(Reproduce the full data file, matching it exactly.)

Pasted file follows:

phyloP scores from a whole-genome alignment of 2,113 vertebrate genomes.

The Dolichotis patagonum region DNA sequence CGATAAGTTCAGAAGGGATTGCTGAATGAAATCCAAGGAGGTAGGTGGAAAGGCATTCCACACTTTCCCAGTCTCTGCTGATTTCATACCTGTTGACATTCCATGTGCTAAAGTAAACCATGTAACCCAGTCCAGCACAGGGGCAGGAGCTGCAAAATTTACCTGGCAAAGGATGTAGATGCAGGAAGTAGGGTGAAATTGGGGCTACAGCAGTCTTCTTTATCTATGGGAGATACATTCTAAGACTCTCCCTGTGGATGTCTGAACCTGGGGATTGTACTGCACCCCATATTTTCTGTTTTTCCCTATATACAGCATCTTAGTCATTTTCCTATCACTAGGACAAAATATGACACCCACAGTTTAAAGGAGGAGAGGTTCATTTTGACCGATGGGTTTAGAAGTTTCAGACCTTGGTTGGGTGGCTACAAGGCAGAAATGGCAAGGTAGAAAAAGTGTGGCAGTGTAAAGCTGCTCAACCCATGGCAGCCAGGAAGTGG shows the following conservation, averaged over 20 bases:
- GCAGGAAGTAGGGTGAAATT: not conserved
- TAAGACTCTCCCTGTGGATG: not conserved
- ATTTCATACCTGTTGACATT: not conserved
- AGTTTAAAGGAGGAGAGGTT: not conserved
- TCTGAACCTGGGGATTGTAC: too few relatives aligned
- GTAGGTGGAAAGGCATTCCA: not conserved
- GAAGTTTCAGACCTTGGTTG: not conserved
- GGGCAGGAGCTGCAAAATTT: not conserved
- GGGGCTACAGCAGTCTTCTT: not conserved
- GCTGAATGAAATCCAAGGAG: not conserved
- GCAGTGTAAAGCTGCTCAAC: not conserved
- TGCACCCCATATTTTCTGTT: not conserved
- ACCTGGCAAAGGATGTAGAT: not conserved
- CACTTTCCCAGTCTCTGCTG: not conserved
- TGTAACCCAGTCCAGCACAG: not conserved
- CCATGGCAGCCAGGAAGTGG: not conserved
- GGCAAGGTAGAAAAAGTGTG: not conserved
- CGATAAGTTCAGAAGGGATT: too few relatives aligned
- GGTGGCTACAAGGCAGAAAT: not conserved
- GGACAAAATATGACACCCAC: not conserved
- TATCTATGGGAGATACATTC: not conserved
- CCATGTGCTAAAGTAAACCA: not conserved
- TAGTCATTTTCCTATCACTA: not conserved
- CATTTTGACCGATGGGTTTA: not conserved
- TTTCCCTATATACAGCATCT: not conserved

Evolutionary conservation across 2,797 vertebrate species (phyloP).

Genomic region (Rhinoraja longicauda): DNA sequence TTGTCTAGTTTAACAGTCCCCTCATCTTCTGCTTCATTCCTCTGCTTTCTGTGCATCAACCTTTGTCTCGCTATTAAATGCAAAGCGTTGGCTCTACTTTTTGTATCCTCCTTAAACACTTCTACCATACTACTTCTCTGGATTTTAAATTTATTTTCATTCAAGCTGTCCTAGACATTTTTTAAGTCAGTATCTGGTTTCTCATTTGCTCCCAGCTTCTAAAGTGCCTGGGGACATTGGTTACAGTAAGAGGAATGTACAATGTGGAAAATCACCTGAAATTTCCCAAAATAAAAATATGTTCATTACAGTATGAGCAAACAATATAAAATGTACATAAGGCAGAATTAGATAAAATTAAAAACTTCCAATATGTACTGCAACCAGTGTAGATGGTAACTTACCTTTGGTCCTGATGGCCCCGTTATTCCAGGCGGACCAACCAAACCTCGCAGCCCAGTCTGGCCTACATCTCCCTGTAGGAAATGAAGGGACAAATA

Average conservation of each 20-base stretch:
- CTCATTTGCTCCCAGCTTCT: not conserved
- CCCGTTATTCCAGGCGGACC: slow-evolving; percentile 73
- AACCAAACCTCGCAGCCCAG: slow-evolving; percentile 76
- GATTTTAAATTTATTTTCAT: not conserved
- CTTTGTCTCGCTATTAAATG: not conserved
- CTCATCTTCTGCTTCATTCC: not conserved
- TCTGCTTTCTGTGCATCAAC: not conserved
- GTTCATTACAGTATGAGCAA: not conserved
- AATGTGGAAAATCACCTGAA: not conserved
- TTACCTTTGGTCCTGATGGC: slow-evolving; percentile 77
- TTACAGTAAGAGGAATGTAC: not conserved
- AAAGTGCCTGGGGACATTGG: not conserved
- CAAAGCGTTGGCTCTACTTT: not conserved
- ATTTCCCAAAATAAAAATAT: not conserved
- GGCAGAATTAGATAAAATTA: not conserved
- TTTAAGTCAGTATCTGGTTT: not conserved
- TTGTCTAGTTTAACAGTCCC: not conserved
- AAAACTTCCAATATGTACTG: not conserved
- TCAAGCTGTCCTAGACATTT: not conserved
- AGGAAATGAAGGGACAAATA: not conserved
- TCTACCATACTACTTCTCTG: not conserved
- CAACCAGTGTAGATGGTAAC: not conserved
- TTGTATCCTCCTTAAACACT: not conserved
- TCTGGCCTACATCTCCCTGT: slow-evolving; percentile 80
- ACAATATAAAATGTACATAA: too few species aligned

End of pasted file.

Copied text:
phyloP scores from a whole-genome alignment of 2,113 vertebrate genomes.

The Dolichotis patagonum region DNA sequence CGATAAGTTCAGAAGGGATTGCTGAATGAAATCCAAGGAGGTAGGTGGAAAGGCATTCCACACTTTCCCAGTCTCTGCTGATTTCATACCTGTTGACATTCCATGTGCTAAAGTAAACCATGTAACCCAGTCCAGCACAGGGGCAGGAGCTGCAAAATTTACCTGGCAAAGGATGTAGATGCAGGAAGTAGGGTGAAATTGGGGCTACAGCAGTCTTCTTTATCTATGGGAGATACATTCTAAGACTCTCCCTGTGGATGTCTGAACCTGGGGATTGTACTGCACCCCATATTTTCTGTTTTTCCCTATATACAGCATCTTAGTCATTTTCCTATCACTAGGACAAAATATGACACCCACAGTTTAAAGGAGGAGAGGTTCATTTTGACCGATGGGTTTAGAAGTTTCAGACCTTGGTTGGGTGGCTACAAGGCAGAAATGGCAAGGTAGAAAAAGTGTGGCAGTGTAAAGCTGCTCAACCCATGGCAGCCAGGAAGTGG shows the following conservation, averaged over 20 bases:
- GCAGGAAGTAGGGTGAAATT: not conserved
- TAAGACTCTCCCTGTGGATG: not conserved
- ATTTCATACCTGTTGACATT: not conserved
- AGTTTAAAGGAGGAGAGGTT: not conserved
- TCTGAACCTGGGGATTGTAC: too few relatives aligned
- GTAGGTGGAAAGGCATTCCA: not conserved
- GAAGTTTCAGACCTTGGTTG: not conserved
- GGGCAGGAGCTGCAAAATTT: not conserved
- GGGGCTACAGCAGTCTTCTT: not conserved
- GCTGAATGAAATCCAAGGAG: not conserved
- GCAGTGTAAAGCTGCTCAAC: not conserved
- TGCACCCCATATTTTCTGTT: not conserved
- ACCTGGCAAAGGATGTAGAT: not conserved
- CACTTTCCCAGTCTCTGCTG: not conserved
- TGTAACCCAGTCCAGCACAG: not conserved
- CCATGGCAGCCAGGAAGTGG: not conserved
- GGCAAGGTAGAAAAAGTGTG: not conserved
- CGATAAGTTCAGAAGGGATT: too few relatives aligned
- GGTGGCTACAAGGCAGAAAT: not conserved
- GGACAAAATATGACACCCAC: not conserved
- TATCTATGGGAGATACATTC: not conserved
- CCATGTGCTAAAGTAAACCA: not conserved
- TAGTCATTTTCCTATCACTA: not conserved
- CATTTTGACCGATGGGTTTA: not conserved
- TTTCCCTATATACAGCATCT: not conserved

Evolutionary conservation across 2,797 vertebrate species (phyloP).

Genomic region (Rhinoraja longicauda): DNA sequence TTGTCTAGTTTAACAGTCCCCTCATCTTCTGCTTCATTCCTCTGCTTTCTGTGCATCAACCTTTGTCTCGCTATTAAATGCAAAGCGTTGGCTCTACTTTTTGTATCCTCCTTAAACACTTCTACCATACTACTTCTCTGGATTTTAAATTTATTTTCATTCAAGCTGTCCTAGACATTTTTTAAGTCAGTATCTGGTTTCTCATTTGCTCCCAGCTTCTAAAGTGCCTGGGGACATTGGTTACAGTAAGAGGAATGTACAATGTGGAAAATCACCTGAAATTTCCCAAAATAAAAATATGTTCATTACAGTATGAGCAAACAATATAAAATGTACATAAGGCAGAATTAGATAAAATTAAAAACTTCCAATATGTACTGCAACCAGTGTAGATGGTAACTTACCTTTGGTCCTGATGGCCCCGTTATTCCAGGCGGACCAACCAAACCTCGCAGCCCAGTCTGGCCTACATCTCCCTGTAGGAAATGAAGGGACAAATA

Average conservation of each 20-base stretch:
- CTCATTTGCTCCCAGCTTCT: not conserved
- CCCGTTATTCCAGGCGGACC: slow-evolving; percentile 73
- AACCAAACCTCGCAGCCCAG: slow-evolving; percentile 76
- GATTTTAAATTTATTTTCAT: not conserved
- CTTTGTCTCGCTATTAAATG: not conserved
- CTCATCTTCTGCTTCATTCC: not conserved
- TCTGCTTTCTGTGCATCAAC: not conserved
- GTTCATTACAGTATGAGCAA: not conserved
- AATGTGGAAAATCACCTGAA: not conserved
- TTACCTTTGGTCCTGATGGC: slow-evolving; percentile 77
- TTACAGTAAGAGGAATGTAC: not conserved
- AAAGTGCCTGGGGACATTGG: not conserved
- CAAAGCGTTGGCTCTACTTT: not conserved
- ATTTCCCAAAATAAAAATAT: not conserved
- GGCAGAATTAGATAAAATTA: not conserved
- TTTAAGTCAGTATCTGGTTT: not conserved
- TTGTCTAGTTTAACAGTCCC: not conserved
- AAAACTTCCAATATGTACTG: not conserved
- TCAAGCTGTCCTAGACATTT: not conserved
- AGGAAATGAAGGGACAAATA: not conserved
- TCTACCATACTACTTCTCTG: not conserved
- CAACCAGTGTAGATGGTAAC: not conserved
- TTGTATCCTCCTTAAACACT: not conserved
- TCTGGCCTACATCTCCCTGT: slow-evolving; percentile 80
- ACAATATAAAATGTACATAA: too few species aligned